Tea is second to water as the most widely consumed beverage in the world. Preparation methods, such as temperature and time steeped, vary according to type of tea and country. Curious as to the most effective method of preparation, researchers from the University of Malaya in Kuala Lumpur, Malaysia tested white, black, and green tea, and discovered that temperature and steep time affected antioxidant capacity. Published in the Journal of Food Science, the results obtained may give way to a more standard and universal method of preparing different types of tea infusions to maximize their potential antioxidant benefits.
The Difference Between the Teas
White, green, and black tea all comes from the Camellia sinensis plant, but the methods used to process them are different. The more the leaves are processed and the higher the levels of oxidation, the stronger the flavor and the darker the color.
White: White tea is the lightest, sweetest, and most delicate because the leaves are picked when they are very young…when the tiny white hairs are still visible and the buds still closed. White tea leaves don’t undergo any oxidation (fermentation) and are simply dried in the sun. The taste is light and sweet.
Green Tea: Green tea is heated (either steamed or pan fried) before being rolled into different shapes. For instance, sencha leaves are rolled into fine strands, while gunpowder leaves are shaped into pellets. Green tea undergoes very little oxidation and has a grassy flavor. It’s also enriched with the unique and highly potent antioxidant HGCG.
Black Tea: Black tea is the most highly processed of the three. The leaves sit out in the sun to slightly wilt. As the chemicals in the leaves interact with the air, oxidation (fermentation) kicks in. The leaves darken from green, to red, to black. The leaves are then dried and shaped, and the end result is a much more caffeinated tea with a strong, bold flavor.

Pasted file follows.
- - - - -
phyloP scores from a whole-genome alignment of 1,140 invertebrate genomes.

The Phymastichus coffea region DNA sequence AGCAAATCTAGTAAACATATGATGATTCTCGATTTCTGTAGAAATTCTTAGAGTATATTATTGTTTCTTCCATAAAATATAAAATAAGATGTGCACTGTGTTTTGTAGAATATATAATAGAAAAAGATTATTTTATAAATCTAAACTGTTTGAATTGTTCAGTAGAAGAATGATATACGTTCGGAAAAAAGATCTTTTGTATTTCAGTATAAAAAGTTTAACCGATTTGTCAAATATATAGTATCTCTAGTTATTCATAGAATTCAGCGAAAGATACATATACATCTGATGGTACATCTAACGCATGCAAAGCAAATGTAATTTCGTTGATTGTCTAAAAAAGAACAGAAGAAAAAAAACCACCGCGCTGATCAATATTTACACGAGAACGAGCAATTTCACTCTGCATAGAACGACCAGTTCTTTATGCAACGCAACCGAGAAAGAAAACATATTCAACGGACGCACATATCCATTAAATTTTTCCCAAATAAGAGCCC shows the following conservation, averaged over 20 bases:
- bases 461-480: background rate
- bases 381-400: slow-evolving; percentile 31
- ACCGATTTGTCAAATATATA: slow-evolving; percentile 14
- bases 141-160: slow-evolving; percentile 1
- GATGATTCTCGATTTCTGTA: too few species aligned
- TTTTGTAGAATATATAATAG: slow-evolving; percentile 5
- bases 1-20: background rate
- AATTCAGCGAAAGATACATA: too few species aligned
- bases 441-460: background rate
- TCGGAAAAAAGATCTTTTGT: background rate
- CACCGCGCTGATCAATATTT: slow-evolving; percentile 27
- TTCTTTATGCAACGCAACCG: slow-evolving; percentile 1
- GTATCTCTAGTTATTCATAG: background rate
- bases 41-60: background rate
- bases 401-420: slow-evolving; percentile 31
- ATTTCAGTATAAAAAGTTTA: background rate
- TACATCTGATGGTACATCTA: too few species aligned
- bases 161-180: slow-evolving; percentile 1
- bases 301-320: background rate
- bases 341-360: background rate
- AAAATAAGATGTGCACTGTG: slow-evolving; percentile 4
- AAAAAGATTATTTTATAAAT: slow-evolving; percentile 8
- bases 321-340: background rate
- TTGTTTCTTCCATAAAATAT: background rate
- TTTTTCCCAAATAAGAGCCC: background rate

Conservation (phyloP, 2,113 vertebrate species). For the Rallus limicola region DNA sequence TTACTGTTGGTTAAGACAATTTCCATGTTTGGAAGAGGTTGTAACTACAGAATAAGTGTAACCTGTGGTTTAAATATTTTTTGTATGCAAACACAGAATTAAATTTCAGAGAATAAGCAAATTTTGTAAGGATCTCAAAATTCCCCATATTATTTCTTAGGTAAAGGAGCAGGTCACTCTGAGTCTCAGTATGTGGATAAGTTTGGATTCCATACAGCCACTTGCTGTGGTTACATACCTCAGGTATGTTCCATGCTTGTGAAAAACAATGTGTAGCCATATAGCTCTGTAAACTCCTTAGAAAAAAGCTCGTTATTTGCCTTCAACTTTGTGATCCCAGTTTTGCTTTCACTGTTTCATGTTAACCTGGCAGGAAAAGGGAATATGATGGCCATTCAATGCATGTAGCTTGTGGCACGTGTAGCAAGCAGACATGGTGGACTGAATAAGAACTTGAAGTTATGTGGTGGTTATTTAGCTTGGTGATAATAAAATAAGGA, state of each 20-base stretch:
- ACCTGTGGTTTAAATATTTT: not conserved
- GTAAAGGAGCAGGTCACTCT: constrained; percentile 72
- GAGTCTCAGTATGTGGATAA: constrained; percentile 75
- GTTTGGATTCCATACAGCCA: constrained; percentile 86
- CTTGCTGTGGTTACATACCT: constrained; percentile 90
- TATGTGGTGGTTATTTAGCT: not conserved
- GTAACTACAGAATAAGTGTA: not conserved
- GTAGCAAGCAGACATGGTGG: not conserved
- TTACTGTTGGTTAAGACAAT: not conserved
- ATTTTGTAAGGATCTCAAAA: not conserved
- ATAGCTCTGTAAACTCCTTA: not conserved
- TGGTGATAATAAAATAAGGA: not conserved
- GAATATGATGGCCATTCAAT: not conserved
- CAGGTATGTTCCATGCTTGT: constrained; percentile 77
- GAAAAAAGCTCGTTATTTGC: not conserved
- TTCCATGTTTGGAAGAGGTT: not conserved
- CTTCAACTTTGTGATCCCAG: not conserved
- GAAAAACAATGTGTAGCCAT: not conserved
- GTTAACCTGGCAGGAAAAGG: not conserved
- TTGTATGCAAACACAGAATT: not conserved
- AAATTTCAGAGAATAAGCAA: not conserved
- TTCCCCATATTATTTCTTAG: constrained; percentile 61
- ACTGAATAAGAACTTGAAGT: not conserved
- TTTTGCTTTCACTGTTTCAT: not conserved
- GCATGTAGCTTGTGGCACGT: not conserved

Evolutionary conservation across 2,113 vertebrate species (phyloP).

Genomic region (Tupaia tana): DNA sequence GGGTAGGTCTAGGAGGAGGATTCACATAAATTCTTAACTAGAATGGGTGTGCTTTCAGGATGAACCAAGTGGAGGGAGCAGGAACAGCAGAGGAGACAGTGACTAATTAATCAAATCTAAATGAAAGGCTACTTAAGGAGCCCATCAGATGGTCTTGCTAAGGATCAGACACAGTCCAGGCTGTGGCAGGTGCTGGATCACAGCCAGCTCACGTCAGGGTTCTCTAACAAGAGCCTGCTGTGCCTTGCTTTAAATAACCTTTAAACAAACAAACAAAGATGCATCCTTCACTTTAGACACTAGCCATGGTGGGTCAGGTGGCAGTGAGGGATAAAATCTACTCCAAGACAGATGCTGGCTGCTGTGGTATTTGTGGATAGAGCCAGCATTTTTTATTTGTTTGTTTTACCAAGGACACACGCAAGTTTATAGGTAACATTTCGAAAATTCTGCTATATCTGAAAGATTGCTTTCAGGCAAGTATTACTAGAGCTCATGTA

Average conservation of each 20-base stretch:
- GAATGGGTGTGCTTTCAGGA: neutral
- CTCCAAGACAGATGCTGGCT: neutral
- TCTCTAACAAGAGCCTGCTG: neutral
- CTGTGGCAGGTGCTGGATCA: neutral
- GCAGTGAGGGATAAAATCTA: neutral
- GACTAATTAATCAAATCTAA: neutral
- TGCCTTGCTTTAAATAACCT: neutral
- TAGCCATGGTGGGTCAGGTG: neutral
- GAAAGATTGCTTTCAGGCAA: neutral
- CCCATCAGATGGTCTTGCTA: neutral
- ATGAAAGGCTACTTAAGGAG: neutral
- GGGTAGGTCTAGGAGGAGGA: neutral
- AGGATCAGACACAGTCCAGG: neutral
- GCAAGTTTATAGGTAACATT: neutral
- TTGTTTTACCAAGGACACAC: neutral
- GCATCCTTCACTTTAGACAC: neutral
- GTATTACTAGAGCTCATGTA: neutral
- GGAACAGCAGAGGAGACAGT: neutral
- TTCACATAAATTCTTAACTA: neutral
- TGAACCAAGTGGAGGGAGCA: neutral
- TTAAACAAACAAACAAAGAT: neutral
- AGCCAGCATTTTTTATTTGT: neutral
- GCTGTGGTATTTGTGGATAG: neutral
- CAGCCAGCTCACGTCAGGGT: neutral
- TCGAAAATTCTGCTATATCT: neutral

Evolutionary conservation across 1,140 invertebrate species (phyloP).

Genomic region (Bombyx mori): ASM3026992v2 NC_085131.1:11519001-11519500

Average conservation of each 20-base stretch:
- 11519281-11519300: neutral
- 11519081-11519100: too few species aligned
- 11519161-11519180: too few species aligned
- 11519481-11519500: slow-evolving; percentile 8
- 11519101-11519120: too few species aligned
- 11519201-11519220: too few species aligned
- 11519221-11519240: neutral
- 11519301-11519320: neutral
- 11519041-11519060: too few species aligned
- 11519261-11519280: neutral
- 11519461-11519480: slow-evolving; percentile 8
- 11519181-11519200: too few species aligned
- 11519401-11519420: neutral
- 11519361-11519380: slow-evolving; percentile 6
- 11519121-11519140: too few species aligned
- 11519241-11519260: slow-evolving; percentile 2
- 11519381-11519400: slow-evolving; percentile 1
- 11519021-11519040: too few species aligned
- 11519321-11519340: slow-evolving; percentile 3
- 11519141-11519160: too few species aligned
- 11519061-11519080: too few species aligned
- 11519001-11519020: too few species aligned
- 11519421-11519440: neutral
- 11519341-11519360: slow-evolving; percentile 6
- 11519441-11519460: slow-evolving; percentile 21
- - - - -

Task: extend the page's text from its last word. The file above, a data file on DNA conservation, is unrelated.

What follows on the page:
How the Colors Fared
Researchers tested two varieties of each type of tea: white, green, and black. They steeped each in hot water for two hours and then in hot water for five minutes. They then mimicked the process, steeping each variety of tea in cold water for two hours, and then in cold water for five minutes. Each tea responded differently according to temperature and time steeped.
The white tea had the most antioxidant activity when steeped for a longer time, but was unaffected by temperature.
The green tea was the most sensitivity to temperature and had the most antioxidants when steeped cold for two hours.
The black tea exhibited its highest antioxidant threshold when steeped for five minutes in hot water, but its antioxidant capacity decreased when steeped for a longer amount of time.
Overall, white tea was found to have the highest antioxidant activity of the three, but all three teas are a healthy way to jumpstart your day.